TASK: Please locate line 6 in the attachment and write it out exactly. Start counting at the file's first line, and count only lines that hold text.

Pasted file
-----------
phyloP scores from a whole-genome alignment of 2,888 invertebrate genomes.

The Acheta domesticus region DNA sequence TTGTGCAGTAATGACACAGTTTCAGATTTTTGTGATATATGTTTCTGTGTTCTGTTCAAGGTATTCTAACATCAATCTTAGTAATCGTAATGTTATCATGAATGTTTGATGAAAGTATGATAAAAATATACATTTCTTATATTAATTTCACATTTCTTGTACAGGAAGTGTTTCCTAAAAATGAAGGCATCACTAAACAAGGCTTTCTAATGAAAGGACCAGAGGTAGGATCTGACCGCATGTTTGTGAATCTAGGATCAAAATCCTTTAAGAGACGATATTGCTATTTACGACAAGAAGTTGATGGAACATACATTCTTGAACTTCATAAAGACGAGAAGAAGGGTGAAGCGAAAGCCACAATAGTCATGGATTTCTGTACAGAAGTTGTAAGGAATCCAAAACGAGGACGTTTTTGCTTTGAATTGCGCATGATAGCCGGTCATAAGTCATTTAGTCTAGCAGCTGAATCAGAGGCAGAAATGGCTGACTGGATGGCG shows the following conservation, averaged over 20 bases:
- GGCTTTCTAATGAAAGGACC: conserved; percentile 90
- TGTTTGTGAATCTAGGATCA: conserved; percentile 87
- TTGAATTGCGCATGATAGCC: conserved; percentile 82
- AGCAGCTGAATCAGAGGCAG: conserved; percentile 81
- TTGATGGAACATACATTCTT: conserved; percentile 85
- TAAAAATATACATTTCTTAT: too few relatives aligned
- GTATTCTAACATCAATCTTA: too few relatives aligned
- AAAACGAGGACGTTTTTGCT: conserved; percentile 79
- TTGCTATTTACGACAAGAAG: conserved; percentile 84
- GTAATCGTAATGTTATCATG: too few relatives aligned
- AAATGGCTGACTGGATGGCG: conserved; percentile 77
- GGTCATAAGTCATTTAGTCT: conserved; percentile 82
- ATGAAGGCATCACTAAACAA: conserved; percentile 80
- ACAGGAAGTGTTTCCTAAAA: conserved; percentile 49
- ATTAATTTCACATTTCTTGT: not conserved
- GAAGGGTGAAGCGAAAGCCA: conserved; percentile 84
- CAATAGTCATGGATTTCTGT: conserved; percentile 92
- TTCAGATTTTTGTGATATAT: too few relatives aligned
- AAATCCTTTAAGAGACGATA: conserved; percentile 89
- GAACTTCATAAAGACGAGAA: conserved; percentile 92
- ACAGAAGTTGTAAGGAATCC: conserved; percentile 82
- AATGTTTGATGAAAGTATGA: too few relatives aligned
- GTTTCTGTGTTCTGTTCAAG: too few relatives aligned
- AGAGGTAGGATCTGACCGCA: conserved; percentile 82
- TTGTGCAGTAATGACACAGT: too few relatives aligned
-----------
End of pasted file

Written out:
- AGCAGCTGAATCAGAGGCAG: conserved; percentile 81